Media Watch 562

Attached is the current issue of Media Watch (#562).

Of particular interest in this week's issue:

Impact of a six-year project to enhance the awareness of community-based palliative care on the place of death


JOURNAL OF PALLIATIVE MEDICINE | Online – 3 May 2018 – This study examined the clinical outcomes of a six-year project to enhance the awareness of palliative care (PC), consisting of three intervention approaches: performing outreach, providing PC education for community-based medical professionals, and effectively using a newly developed information-sharing tool, Regional Referral Clinical Pathway for Home-based Palliative Care. These approaches were effective to time-dependently increase the home death rate as a clinical outcome. In previous studies, difficulty in appropriately performing procedures not covered by home care physicians, such as catheter management and expensive drug administration, tended to be a barrier to home care. Based on this, the outreach approach provided in this study may have contributed to the increase in the home death rate. Furthermore, it has been reported that once patients are hospitalized due to deterioration, the probability of discharge decreases, consequently increasing hospital deaths. Prompt consultation and management provided by PC specialists are needed to prevent such situations. The outreach approach may have contributed to this. 

Cannabis in end-of-life care: Examining attitudes and practices of palliative care providers

JOURNAL OF PSYCHOACTIVE DRUGS | Online – 1 May 2018 – Medical cannabis research has become quite extensive, with indications ranging from glaucoma to chemotherapy-induced nausea. Despite increased interest in cannabis’ potential medical uses, research barriers, cannabis legislation, stigma, and lack of dissemination of data contribute to low adoption for some medical populations. Of interest, cannabis use appears low in palliative care (PC) settings, with few guidelines available to PC providers. The authors sought to examine the attitudes, beliefs, and practices of PC providers regarding the use of cannabis for terminally ill patients. Results [of an online survey] demonstrated that PC providers endorse cannabis for a wide range of symptoms, end-of-life care generally, and as an adjuvant medication. Nevertheless, the gap between these beliefs and actual recommendation or prescription appears vast. Many who support the use of cannabis in PC do not recommend it as a treatment. These data suggest recommendations for healthcare providers and PC organizations.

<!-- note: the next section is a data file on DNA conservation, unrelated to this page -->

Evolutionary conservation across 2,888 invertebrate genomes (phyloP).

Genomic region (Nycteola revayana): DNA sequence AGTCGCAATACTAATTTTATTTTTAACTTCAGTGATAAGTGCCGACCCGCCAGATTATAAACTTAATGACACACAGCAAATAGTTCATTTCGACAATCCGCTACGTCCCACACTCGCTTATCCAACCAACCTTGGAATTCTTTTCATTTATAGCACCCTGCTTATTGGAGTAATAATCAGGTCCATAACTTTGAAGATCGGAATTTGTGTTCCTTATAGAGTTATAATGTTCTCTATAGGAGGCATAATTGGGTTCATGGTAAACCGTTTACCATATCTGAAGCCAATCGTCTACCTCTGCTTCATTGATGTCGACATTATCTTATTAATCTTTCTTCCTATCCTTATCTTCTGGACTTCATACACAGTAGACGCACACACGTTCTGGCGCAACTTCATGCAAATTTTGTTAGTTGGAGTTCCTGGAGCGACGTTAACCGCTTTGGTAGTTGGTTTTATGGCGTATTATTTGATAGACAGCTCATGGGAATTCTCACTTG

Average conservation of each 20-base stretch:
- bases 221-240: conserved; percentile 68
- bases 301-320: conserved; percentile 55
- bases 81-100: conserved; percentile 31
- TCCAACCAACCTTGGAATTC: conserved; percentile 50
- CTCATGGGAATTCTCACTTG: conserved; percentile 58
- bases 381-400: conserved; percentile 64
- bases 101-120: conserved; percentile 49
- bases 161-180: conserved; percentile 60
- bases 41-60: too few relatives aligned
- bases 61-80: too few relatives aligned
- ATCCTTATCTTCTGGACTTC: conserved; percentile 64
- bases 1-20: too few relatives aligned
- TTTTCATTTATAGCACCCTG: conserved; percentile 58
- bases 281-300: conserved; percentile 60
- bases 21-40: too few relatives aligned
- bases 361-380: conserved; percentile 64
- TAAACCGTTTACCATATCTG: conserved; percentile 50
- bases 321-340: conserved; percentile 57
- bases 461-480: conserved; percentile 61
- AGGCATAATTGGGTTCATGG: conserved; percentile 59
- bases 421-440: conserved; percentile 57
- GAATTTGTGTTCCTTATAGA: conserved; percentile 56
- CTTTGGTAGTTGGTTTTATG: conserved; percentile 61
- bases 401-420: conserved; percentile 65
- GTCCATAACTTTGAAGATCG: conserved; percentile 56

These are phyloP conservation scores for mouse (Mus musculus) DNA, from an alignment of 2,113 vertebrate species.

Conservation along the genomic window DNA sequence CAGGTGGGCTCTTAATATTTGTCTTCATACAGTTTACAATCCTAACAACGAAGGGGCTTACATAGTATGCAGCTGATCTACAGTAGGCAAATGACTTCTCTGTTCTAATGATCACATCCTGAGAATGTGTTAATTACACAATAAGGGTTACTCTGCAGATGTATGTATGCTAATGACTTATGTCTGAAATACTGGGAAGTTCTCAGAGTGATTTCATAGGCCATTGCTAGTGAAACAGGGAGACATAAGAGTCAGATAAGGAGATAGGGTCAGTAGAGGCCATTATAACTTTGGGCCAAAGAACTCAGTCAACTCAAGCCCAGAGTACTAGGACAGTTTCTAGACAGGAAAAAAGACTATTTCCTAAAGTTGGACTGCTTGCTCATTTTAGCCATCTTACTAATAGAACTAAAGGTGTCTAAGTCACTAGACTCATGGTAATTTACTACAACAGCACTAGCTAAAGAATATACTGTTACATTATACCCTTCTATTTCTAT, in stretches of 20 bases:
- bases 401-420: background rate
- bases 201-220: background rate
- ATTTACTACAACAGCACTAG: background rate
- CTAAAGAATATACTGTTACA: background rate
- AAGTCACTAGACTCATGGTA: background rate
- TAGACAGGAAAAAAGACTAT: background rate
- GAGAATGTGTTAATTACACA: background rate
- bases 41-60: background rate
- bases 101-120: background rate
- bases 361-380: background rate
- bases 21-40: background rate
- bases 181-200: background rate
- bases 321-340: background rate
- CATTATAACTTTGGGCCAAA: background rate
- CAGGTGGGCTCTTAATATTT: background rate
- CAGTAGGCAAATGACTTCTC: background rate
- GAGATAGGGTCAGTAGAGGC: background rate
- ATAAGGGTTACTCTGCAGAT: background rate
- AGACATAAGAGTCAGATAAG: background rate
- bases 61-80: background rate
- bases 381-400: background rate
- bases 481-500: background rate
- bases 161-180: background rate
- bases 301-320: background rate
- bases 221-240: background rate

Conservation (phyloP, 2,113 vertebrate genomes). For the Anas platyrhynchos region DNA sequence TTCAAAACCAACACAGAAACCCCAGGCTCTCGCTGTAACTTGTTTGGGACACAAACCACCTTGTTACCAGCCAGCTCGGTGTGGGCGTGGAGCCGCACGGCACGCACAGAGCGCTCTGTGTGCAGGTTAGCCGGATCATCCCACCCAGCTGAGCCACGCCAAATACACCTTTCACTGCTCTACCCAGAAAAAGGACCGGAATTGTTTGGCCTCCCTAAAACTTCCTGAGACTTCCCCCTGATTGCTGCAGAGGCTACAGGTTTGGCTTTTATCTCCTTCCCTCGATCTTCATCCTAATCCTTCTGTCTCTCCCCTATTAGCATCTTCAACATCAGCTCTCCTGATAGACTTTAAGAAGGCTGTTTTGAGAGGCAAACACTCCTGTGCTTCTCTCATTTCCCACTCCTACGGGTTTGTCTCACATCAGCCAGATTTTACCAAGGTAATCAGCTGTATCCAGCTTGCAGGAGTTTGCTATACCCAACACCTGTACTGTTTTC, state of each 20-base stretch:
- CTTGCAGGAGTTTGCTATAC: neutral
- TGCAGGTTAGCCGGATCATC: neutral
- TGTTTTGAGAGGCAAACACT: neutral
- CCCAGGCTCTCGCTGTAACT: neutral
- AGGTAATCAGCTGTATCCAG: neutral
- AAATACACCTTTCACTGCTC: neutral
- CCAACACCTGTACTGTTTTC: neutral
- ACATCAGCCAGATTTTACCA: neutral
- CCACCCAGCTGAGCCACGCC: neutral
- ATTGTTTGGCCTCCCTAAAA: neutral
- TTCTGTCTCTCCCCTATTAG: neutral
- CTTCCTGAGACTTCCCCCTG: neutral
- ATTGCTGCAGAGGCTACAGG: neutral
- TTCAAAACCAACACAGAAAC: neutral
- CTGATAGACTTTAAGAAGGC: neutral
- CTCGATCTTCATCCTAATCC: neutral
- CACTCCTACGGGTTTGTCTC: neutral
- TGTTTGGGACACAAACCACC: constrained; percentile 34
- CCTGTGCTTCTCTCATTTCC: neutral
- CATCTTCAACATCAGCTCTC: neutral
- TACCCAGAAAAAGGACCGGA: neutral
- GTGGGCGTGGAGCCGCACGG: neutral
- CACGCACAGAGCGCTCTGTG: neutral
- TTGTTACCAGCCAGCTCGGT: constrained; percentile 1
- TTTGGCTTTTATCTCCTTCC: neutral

Religious preference and hospice choice

OMEGA – JOURNAL OF DEATH & DYING | Online – 3 May 2018 – The authors employed a database from a large hospice provider with offices in 16 states to examine the impact of religious preference on hospice choice. Little work has been done on this issue, even though religion is the only social institution that specifically addresses the end of life (EoL). Hospice work, in particular, has drawn little attention despite it effecting millions of patients and their families. Of all the medical sub-specialties, hospice is one of the most effected by society’s views on death and religious views of dying. It is also the only government-funded medical service that requires religious support be made available to patients. The authors’ hypothesis is that certain religious groups have a predisposition against EoL interventions and will be less likely to utilize hospice. This impacts a multi-billion dollar a year industry that supplies hospice service to millions of patients, and this research points to one major religious group not accessing their hospice benefit at the same rate as other denominations.